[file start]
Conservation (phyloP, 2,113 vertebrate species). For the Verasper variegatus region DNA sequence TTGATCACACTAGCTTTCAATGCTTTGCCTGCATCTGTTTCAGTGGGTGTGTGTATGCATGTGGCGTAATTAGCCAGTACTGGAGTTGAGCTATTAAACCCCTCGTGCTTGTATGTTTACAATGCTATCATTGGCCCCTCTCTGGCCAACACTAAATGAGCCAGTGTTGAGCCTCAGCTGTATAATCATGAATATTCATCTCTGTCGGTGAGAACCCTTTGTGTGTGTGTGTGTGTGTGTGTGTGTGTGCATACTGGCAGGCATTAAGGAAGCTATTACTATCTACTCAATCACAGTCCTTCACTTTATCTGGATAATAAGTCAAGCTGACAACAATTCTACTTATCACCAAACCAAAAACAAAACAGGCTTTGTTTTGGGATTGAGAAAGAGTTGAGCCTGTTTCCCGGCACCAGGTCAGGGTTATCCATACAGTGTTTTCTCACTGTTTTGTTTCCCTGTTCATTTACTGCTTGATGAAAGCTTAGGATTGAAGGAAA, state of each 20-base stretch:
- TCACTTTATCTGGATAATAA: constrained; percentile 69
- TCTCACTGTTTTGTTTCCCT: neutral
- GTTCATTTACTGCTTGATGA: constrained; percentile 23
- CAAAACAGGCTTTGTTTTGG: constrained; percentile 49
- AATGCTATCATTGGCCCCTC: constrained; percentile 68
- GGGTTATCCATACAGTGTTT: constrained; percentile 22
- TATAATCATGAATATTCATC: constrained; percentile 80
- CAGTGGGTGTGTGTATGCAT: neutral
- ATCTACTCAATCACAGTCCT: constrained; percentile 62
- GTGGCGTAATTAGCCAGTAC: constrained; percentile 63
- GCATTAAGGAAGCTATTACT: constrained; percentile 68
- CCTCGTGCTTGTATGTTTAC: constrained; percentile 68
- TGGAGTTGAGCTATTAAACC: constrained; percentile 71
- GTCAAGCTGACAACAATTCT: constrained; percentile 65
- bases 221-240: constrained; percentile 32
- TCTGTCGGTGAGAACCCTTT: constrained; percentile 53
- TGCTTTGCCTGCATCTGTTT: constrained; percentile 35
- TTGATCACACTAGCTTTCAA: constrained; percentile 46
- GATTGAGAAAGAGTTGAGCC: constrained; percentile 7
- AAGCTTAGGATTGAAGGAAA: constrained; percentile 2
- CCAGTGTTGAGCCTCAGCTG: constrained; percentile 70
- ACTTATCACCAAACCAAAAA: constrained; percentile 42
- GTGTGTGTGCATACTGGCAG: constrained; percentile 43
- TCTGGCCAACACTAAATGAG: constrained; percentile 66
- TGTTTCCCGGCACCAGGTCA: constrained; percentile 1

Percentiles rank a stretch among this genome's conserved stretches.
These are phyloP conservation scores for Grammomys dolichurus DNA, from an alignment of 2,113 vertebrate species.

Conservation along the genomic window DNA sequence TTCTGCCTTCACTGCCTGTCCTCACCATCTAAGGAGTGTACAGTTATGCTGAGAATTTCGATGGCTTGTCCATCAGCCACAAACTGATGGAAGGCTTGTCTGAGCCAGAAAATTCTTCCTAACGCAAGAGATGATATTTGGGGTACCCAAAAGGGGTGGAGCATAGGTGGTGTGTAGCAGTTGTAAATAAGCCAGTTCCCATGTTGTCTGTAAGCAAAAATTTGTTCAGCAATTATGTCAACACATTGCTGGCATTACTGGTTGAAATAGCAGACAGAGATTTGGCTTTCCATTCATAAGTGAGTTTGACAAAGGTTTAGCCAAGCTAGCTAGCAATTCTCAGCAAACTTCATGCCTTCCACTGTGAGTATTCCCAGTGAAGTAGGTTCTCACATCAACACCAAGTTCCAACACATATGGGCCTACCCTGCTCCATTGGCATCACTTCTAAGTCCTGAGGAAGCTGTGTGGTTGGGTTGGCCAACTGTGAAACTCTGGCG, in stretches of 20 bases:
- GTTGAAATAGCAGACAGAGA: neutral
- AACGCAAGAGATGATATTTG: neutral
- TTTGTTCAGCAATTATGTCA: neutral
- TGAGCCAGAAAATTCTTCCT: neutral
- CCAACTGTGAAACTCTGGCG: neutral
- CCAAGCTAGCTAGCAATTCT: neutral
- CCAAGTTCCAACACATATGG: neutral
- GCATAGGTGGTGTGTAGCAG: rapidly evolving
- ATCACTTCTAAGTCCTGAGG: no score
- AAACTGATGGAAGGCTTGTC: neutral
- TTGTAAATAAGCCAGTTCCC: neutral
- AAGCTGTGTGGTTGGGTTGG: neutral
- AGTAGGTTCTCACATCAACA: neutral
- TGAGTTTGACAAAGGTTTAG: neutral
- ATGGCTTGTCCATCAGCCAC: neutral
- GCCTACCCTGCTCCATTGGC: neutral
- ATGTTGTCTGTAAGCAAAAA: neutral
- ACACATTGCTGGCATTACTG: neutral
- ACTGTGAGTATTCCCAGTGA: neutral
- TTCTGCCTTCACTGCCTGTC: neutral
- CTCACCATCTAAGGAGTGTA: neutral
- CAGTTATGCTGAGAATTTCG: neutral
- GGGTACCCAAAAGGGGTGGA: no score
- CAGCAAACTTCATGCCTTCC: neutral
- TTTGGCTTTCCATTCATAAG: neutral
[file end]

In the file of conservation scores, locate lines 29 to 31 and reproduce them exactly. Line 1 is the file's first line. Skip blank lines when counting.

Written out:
Conservation along the genomic window DNA sequence TTCTGCCTTCACTGCCTGTCCTCACCATCTAAGGAGTGTACAGTTATGCTGAGAATTTCGATGGCTTGTCCATCAGCCACAAACTGATGGAAGGCTTGTCTGAGCCAGAAAATTCTTCCTAACGCAAGAGATGATATTTGGGGTACCCAAAAGGGGTGGAGCATAGGTGGTGTGTAGCAGTTGTAAATAAGCCAGTTCCCATGTTGTCTGTAAGCAAAAATTTGTTCAGCAATTATGTCAACACATTGCTGGCATTACTGGTTGAAATAGCAGACAGAGATTTGGCTTTCCATTCATAAGTGAGTTTGACAAAGGTTTAGCCAAGCTAGCTAGCAATTCTCAGCAAACTTCATGCCTTCCACTGTGAGTATTCCCAGTGAAGTAGGTTCTCACATCAACACCAAGTTCCAACACATATGGGCCTACCCTGCTCCATTGGCATCACTTCTAAGTCCTGAGGAAGCTGTGTGGTTGGGTTGGCCAACTGTGAAACTCTGGCG, in stretches of 20 bases:
- GTTGAAATAGCAGACAGAGA: neutral
- AACGCAAGAGATGATATTTG: neutral